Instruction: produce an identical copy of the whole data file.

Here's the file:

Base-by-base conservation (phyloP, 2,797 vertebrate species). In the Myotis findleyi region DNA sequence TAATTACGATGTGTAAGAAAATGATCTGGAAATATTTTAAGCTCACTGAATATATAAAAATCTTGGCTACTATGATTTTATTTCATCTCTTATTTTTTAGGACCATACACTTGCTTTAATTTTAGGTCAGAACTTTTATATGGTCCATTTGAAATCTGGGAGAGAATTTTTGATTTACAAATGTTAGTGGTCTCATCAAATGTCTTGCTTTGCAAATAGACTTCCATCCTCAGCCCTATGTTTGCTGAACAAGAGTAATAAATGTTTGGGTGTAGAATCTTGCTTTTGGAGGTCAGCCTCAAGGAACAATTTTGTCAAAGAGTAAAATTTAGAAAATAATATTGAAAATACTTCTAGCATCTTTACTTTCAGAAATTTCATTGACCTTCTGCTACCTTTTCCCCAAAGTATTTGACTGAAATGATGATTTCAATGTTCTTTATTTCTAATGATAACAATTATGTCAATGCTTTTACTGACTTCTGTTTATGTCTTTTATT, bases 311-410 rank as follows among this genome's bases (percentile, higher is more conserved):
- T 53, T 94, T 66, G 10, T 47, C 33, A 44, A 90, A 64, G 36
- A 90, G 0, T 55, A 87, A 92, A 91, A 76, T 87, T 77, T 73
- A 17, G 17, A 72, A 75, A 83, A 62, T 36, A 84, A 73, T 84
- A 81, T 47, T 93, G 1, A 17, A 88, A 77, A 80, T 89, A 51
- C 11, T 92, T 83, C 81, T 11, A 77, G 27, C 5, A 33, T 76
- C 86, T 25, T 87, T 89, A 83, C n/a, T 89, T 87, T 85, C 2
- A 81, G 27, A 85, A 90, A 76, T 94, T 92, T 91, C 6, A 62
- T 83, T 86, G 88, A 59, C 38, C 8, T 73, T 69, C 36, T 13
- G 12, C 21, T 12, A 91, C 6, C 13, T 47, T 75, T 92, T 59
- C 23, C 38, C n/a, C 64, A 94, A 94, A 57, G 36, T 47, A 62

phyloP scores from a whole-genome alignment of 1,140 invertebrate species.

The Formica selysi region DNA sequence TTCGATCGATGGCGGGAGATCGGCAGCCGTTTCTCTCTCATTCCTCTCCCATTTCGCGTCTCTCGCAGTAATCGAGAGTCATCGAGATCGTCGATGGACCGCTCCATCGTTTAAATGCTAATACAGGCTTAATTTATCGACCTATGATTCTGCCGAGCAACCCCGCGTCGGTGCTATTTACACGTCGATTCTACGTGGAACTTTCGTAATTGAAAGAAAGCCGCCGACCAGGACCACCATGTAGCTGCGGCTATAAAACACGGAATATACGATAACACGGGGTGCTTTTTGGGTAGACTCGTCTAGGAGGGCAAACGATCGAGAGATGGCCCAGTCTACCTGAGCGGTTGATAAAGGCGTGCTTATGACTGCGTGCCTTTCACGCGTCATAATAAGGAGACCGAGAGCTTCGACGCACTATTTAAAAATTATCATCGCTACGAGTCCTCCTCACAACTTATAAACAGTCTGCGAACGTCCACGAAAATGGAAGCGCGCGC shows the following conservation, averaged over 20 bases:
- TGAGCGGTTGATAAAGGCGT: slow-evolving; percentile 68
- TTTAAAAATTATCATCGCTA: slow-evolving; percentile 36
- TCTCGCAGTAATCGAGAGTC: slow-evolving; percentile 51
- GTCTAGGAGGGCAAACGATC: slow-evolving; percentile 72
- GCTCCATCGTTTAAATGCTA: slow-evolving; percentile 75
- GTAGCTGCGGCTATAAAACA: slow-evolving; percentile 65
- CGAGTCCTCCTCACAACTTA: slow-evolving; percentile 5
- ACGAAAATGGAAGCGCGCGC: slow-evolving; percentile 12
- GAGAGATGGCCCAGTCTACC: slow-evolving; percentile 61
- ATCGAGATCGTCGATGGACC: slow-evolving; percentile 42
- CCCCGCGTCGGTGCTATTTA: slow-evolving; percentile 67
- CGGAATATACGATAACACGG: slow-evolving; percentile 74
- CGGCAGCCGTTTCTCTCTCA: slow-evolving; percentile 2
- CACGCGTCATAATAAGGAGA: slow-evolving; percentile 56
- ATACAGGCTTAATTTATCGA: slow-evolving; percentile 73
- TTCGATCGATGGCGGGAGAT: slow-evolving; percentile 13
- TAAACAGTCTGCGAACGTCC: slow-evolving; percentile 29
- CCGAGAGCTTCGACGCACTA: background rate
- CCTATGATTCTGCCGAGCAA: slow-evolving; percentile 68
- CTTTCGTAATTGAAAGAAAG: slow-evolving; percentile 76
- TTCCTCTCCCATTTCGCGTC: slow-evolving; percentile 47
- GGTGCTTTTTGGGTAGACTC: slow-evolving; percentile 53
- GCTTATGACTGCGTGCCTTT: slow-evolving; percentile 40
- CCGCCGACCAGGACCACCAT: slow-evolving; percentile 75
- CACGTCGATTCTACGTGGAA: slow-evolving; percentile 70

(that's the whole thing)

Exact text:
Base-by-base conservation (phyloP, 2,797 vertebrate species). In the Myotis findleyi region DNA sequence TAATTACGATGTGTAAGAAAATGATCTGGAAATATTTTAAGCTCACTGAATATATAAAAATCTTGGCTACTATGATTTTATTTCATCTCTTATTTTTTAGGACCATACACTTGCTTTAATTTTAGGTCAGAACTTTTATATGGTCCATTTGAAATCTGGGAGAGAATTTTTGATTTACAAATGTTAGTGGTCTCATCAAATGTCTTGCTTTGCAAATAGACTTCCATCCTCAGCCCTATGTTTGCTGAACAAGAGTAATAAATGTTTGGGTGTAGAATCTTGCTTTTGGAGGTCAGCCTCAAGGAACAATTTTGTCAAAGAGTAAAATTTAGAAAATAATATTGAAAATACTTCTAGCATCTTTACTTTCAGAAATTTCATTGACCTTCTGCTACCTTTTCCCCAAAGTATTTGACTGAAATGATGATTTCAATGTTCTTTATTTCTAATGATAACAATTATGTCAATGCTTTTACTGACTTCTGTTTATGTCTTTTATT, bases 311-410 rank as follows among this genome's bases (percentile, higher is more conserved):
- T 53, T 94, T 66, G 10, T 47, C 33, A 44, A 90, A 64, G 36
- A 90, G 0, T 55, A 87, A 92, A 91, A 76, T 87, T 77, T 73
- A 17, G 17, A 72, A 75, A 83, A 62, T 36, A 84, A 73, T 84
- A 81, T 47, T 93, G 1, A 17, A 88, A 77, A 80, T 89, A 51
- C 11, T 92, T 83, C 81, T 11, A 77, G 27, C 5, A 33, T 76
- C 86, T 25, T 87, T 89, A 83, C n/a, T 89, T 87, T 85, C 2
- A 81, G 27, A 85, A 90, A 76, T 94, T 92, T 91, C 6, A 62
- T 83, T 86, G 88, A 59, C 38, C 8, T 73, T 69, C 36, T 13
- G 12, C 21, T 12, A 91, C 6, C 13, T 47, T 75, T 92, T 59
- C 23, C 38, C n/a, C 64, A 94, A 94, A 57, G 36, T 47, A 62

phyloP scores from a whole-genome alignment of 1,140 invertebrate species.

The Formica selysi region DNA sequence TTCGATCGATGGCGGGAGATCGGCAGCCGTTTCTCTCTCATTCCTCTCCCATTTCGCGTCTCTCGCAGTAATCGAGAGTCATCGAGATCGTCGATGGACCGCTCCATCGTTTAAATGCTAATACAGGCTTAATTTATCGACCTATGATTCTGCCGAGCAACCCCGCGTCGGTGCTATTTACACGTCGATTCTACGTGGAACTTTCGTAATTGAAAGAAAGCCGCCGACCAGGACCACCATGTAGCTGCGGCTATAAAACACGGAATATACGATAACACGGGGTGCTTTTTGGGTAGACTCGTCTAGGAGGGCAAACGATCGAGAGATGGCCCAGTCTACCTGAGCGGTTGATAAAGGCGTGCTTATGACTGCGTGCCTTTCACGCGTCATAATAAGGAGACCGAGAGCTTCGACGCACTATTTAAAAATTATCATCGCTACGAGTCCTCCTCACAACTTATAAACAGTCTGCGAACGTCCACGAAAATGGAAGCGCGCGC shows the following conservation, averaged over 20 bases:
- TGAGCGGTTGATAAAGGCGT: slow-evolving; percentile 68
- TTTAAAAATTATCATCGCTA: slow-evolving; percentile 36
- TCTCGCAGTAATCGAGAGTC: slow-evolving; percentile 51
- GTCTAGGAGGGCAAACGATC: slow-evolving; percentile 72
- GCTCCATCGTTTAAATGCTA: slow-evolving; percentile 75
- GTAGCTGCGGCTATAAAACA: slow-evolving; percentile 65
- CGAGTCCTCCTCACAACTTA: slow-evolving; percentile 5
- ACGAAAATGGAAGCGCGCGC: slow-evolving; percentile 12
- GAGAGATGGCCCAGTCTACC: slow-evolving; percentile 61
- ATCGAGATCGTCGATGGACC: slow-evolving; percentile 42
- CCCCGCGTCGGTGCTATTTA: slow-evolving; percentile 67
- CGGAATATACGATAACACGG: slow-evolving; percentile 74
- CGGCAGCCGTTTCTCTCTCA: slow-evolving; percentile 2
- CACGCGTCATAATAAGGAGA: slow-evolving; percentile 56
- ATACAGGCTTAATTTATCGA: slow-evolving; percentile 73
- TTCGATCGATGGCGGGAGAT: slow-evolving; percentile 13
- TAAACAGTCTGCGAACGTCC: slow-evolving; percentile 29
- CCGAGAGCTTCGACGCACTA: background rate
- CCTATGATTCTGCCGAGCAA: slow-evolving; percentile 68
- CTTTCGTAATTGAAAGAAAG: slow-evolving; percentile 76
- TTCCTCTCCCATTTCGCGTC: slow-evolving; percentile 47
- GGTGCTTTTTGGGTAGACTC: slow-evolving; percentile 53
- GCTTATGACTGCGTGCCTTT: slow-evolving; percentile 40
- CCGCCGACCAGGACCACCAT: slow-evolving; percentile 75
- CACGTCGATTCTACGTGGAA: slow-evolving; percentile 70